Which is worse? Alcohol or marijuana?
It’s a modern-day question that, honestly, can’t be answered. There’s plenty of research about alcohol’s long-term effect on your brain and overall health. The amount of research regarding marijuana’s long-term effect on brain health, however, is not so ample.
Kent Hutchison, a professor of behavioral neuroscience at the University of Colorado Boulder and co-director of the CU Change Lab, co-authored a study that serves as a conversation starter for which substance is worse. In the study, published in the journal Addiction, researchers looked at brain scans of 853 adults between the ages of 18 and 55 and 439 teenagers between the ages of 14 and 18. Each of the participants reported their alcohol and marijuana use.
The scans revealed that the drinkers’ brains had reduced gray matter and compromised white matter. Gray matter contains the majority of neuron cell bodies and axons and is responsible for helping the brain process information. White matter lies beneath the gray matter. It contains nerve fibers that help neuron cells communicate across different brain regions.
The pot smokers’ brains did not show a reduction or change in either gray or white matter in Hutchison’s study. When gray and white brain matter is reduced, cognitive impairment and memory loss can occur.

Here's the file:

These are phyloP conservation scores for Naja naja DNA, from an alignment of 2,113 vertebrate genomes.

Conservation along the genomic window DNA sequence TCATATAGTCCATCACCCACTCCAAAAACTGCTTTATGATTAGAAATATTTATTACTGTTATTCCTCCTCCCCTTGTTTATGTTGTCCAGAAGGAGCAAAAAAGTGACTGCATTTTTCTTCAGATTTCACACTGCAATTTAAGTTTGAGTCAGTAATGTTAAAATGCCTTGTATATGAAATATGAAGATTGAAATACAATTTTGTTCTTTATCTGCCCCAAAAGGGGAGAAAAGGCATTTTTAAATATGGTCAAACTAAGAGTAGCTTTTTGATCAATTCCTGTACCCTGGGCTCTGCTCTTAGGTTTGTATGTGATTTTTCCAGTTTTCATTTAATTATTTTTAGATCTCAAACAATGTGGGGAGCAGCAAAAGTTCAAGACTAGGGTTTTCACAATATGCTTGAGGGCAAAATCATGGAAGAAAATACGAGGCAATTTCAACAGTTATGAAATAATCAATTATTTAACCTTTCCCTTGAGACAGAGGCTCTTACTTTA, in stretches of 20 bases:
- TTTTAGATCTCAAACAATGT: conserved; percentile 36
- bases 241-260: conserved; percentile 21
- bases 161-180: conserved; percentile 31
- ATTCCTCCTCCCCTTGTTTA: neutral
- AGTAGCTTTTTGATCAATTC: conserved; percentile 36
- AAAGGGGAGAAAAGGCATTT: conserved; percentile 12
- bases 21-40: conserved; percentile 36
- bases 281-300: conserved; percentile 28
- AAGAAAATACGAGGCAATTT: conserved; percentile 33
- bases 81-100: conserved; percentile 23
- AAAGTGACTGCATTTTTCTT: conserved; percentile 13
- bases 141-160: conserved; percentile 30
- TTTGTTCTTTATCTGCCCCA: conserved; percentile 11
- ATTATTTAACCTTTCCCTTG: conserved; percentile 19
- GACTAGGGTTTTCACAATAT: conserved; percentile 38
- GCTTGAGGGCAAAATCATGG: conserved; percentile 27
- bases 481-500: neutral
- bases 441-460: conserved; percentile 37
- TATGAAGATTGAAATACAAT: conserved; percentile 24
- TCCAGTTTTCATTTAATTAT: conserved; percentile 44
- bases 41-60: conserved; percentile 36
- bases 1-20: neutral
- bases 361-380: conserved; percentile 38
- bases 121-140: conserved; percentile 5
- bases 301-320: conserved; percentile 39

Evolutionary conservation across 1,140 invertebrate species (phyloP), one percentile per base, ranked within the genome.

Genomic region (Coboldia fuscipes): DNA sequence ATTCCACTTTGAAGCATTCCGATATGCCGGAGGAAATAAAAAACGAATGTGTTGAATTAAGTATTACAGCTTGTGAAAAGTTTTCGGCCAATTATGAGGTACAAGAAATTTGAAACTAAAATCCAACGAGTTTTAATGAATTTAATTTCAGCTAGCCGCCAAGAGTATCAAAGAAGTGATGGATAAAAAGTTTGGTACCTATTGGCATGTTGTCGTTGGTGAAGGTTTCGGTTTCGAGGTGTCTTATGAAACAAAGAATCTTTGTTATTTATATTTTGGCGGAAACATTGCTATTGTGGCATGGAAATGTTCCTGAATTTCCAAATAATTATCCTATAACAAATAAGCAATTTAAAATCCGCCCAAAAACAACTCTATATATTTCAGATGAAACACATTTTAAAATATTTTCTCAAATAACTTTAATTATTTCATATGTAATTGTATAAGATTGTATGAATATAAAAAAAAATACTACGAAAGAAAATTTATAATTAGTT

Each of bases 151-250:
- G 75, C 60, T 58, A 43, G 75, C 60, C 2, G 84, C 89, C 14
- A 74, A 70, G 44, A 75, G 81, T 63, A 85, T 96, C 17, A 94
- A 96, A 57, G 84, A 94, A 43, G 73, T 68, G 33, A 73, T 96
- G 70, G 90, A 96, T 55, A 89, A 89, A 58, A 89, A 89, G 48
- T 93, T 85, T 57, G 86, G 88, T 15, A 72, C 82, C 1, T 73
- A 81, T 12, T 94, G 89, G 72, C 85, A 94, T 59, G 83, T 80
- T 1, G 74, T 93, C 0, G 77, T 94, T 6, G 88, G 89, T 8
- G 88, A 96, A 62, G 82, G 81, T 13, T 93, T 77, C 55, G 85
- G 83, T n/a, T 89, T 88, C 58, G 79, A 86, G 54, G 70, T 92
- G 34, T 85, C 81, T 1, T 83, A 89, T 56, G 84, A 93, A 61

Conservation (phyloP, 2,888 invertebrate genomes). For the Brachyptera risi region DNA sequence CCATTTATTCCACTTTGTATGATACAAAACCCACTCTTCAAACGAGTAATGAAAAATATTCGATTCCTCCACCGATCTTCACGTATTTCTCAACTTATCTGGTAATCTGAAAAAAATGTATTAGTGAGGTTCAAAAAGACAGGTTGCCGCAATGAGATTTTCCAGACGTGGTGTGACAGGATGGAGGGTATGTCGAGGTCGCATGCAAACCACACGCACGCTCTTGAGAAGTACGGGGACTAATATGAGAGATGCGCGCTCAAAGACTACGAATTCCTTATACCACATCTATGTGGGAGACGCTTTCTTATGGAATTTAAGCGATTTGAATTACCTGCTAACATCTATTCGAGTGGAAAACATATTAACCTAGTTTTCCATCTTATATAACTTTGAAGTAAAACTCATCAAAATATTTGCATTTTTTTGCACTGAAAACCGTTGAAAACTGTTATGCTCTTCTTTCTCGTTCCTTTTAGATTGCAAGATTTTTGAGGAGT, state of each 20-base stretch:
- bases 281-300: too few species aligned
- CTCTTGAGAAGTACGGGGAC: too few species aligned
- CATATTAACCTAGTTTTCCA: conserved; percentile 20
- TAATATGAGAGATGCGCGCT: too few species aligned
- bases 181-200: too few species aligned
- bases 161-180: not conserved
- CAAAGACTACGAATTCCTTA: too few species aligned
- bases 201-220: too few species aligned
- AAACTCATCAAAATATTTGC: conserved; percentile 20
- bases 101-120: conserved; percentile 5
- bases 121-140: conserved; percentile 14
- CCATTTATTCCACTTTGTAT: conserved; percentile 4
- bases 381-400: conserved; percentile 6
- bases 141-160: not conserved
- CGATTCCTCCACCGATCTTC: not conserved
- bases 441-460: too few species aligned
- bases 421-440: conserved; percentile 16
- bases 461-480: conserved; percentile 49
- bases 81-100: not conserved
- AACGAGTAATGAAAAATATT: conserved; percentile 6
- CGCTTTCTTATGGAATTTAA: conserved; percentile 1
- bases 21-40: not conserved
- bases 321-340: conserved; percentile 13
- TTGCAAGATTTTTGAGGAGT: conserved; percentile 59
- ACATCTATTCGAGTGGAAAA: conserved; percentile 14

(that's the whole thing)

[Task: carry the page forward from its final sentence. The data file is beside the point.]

But experts are cautious to declare that marijuana is not harmful to the brain based on the evidence of this study.
“Absence of evidence is not the evidence of absence,” said Dr. Christian Hopfer, professor of psychiatry in the Division of Substance Dependence at the University of Colorado School of Medicine and an attending psychiatrist at UCHealth’s CeDAR. “The cannabis story is less clear, and I don’t know if it’s even fair to compare the two substances in the way the media headlines [have done about this study].”
Some of the headlines of articles covering this study included, “Cannabis safer for the brain than booze,” “Weed won’t cause brain damage the way alcohol will, study finds,” and “Cannabinoids are easier on the brain than booze, study finds.”
Voters legalize recreational marijuana
Since 2012 when voters in Colorado and Washington legalized recreational marijuana, and subsequently seven other states followed, science has been trying to catch up to the law. Years of studies on excessive alcohol use demonstrates its negative effects on brain and general health.
With marijuana, the studies on its effects on brain health are limited and, also, the findings are across the board. Hutchison said that this variety of outcomes with previous studies led him and his team to investigate marijuana’s impacts on brain health and function.
“The problem with these studies on marijuana use is that one will show that cannabis use is related to smaller brain volume matter in the hippocampus, and another will come along and report that cannabis doesn’t affect the hippocampus but it does affect the cerebellum,” Hutchison said. “When you combine all those studies, you see they’re all over the map, which makes them appear spurious.”